Here are some items that caught my eye this week.
1. All change at the top. I was really pleased to see that Kevin Watkins has been appointed the new Director of ODI. Kevin is an original thinker, an articulate speaker, and a thoroughly nice person. As is the outgoing Director, Alison Evans. She has done a great job with ODI and is always a pleasure to work with and is an inspiration for many in the field. Similarly for Barbara Stocking, the outgoing CEO of Oxfam UK, who has really done a great job of leading Oxfam for the past 12 years or so. Always positive and engaging with a keen intellect and a great ability to connect with everyday people and their concerns. I wish them all well.
2. Michela Wrong on the upcoming Kenyan elections. Michela's article in the current edition of Prospect is, frankly, depressing. It reminds us how difficult it is for some places to adopt things that we take for granted and think are "a good thing". The business of holding free, fair and peaceful multiparty elections in a country with identities that are split along ethnic lines takes time. Wrong, like all of us, hopes that bloodshed can be avoided this time.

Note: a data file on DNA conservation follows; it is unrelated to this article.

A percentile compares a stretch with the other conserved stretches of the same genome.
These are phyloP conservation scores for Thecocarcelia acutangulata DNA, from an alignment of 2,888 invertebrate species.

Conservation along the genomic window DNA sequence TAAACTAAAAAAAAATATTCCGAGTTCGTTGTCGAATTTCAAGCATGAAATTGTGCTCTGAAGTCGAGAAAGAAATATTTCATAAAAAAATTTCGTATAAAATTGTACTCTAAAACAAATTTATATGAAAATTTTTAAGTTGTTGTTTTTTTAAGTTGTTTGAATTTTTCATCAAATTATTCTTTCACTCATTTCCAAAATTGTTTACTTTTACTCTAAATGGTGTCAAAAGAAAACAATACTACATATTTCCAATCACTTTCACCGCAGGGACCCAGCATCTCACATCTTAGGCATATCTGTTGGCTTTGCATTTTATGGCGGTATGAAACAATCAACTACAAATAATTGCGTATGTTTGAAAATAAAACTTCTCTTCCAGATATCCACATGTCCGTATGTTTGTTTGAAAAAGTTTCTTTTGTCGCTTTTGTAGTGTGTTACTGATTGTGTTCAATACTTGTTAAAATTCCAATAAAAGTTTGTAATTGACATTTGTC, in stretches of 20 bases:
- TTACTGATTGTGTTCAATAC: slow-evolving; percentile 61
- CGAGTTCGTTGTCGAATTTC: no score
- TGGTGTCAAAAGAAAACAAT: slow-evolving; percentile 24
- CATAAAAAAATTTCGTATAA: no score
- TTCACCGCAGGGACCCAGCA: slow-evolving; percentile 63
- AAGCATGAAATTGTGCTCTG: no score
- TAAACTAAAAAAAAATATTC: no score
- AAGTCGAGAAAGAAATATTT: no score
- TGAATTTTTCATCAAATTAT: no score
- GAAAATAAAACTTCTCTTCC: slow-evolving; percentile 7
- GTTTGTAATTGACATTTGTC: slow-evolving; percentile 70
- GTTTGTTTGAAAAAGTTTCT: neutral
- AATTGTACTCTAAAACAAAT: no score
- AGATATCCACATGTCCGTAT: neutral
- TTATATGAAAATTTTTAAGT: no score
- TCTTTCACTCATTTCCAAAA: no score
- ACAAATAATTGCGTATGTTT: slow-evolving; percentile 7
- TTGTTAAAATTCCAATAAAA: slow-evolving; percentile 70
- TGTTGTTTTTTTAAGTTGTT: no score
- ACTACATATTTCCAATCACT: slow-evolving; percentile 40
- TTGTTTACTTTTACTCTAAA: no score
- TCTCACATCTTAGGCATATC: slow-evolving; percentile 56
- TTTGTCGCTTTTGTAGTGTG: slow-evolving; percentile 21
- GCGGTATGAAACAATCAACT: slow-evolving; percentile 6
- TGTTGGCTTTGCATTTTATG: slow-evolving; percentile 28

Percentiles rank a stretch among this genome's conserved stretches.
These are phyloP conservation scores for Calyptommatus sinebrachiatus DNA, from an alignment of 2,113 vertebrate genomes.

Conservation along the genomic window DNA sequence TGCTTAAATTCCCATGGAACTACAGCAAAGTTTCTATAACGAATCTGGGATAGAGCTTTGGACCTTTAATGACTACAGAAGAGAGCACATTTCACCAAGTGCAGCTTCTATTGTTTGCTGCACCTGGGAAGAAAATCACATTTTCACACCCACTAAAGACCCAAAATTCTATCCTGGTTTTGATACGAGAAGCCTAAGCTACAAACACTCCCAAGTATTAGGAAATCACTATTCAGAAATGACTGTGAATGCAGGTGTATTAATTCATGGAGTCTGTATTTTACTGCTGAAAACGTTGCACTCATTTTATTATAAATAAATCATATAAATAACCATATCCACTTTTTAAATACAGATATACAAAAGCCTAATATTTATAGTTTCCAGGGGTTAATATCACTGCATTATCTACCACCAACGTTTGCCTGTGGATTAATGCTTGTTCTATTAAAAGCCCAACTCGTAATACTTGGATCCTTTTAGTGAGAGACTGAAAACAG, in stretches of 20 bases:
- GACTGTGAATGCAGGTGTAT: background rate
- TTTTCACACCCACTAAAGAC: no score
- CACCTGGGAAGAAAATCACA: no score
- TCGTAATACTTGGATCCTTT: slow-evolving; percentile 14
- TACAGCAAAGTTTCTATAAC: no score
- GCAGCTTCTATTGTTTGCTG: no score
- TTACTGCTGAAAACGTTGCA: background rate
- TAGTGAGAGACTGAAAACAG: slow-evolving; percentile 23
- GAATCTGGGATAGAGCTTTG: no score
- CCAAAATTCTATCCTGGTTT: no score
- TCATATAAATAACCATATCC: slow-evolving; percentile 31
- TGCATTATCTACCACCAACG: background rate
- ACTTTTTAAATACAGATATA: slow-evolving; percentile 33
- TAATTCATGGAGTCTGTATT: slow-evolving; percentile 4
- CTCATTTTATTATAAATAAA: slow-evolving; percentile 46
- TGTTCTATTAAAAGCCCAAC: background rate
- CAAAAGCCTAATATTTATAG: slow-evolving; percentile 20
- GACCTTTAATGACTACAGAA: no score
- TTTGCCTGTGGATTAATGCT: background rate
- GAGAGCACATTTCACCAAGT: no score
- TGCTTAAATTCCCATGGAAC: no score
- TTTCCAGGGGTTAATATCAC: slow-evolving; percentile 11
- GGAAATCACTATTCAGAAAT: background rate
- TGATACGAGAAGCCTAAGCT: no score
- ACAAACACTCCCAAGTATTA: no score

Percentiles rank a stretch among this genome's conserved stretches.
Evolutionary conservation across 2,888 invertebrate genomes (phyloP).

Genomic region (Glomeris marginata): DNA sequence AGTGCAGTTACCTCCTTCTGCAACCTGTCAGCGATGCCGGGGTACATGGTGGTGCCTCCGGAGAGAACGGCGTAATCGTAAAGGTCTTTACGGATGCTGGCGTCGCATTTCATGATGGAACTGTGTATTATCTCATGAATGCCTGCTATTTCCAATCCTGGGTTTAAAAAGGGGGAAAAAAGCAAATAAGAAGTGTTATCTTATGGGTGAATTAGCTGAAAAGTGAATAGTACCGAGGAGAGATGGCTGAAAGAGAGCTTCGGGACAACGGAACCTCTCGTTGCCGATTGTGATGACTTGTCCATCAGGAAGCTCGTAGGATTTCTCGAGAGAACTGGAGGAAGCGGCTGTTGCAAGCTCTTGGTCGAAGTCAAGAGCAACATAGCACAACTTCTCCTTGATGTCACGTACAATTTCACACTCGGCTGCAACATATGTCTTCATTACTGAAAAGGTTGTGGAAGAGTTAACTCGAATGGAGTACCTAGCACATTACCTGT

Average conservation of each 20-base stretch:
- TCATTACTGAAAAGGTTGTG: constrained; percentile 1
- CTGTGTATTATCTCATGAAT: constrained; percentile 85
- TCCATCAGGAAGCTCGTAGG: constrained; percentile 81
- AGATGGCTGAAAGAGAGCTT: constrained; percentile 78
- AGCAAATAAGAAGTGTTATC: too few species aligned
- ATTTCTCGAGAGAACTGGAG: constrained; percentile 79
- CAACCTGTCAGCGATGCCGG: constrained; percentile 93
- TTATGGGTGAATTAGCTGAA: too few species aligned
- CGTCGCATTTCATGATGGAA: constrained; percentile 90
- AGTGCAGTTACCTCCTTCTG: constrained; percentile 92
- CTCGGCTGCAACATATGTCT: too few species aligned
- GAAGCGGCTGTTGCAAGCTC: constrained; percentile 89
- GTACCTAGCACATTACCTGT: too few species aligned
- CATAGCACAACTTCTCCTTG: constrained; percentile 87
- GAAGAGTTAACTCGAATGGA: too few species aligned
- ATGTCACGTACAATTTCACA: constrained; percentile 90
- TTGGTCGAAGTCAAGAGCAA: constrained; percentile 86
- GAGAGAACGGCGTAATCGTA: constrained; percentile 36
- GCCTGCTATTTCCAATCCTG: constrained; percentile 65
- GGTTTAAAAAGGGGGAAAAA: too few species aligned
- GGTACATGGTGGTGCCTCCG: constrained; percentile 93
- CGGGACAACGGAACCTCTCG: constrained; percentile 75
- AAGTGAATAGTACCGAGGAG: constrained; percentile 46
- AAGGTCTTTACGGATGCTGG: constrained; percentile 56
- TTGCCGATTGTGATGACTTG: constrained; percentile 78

3. Crowdfunding and risky research. We are having a particularly frustrating time raising some funding for a risky research project. It's risky in that it might amount to nothing, but if it works, it could give us real insights into long term change, insights that are very different from the 3-5 year windows that are usually available from research. The risks are clear, but developing plans for managing them also takes funding, so we are in a bit of a catch 22 situation: research is too risky to fund as-is but funding is required to reduce the risks. I appreciate this is not a very attractive proposition for traditional research funders, but sometimes innovative research requires innovative funding models.
We won't give up with our traditional funders, but I have been following the crowdfunding movement. This model is lots of small funders supporting a researcher with a dream. It is possibly a mad dream, but if it is, the giver has only lost £30. It has been successful in supporting films, novels and new technology. Who knows, perhaps this will evolve into a new way of funding research.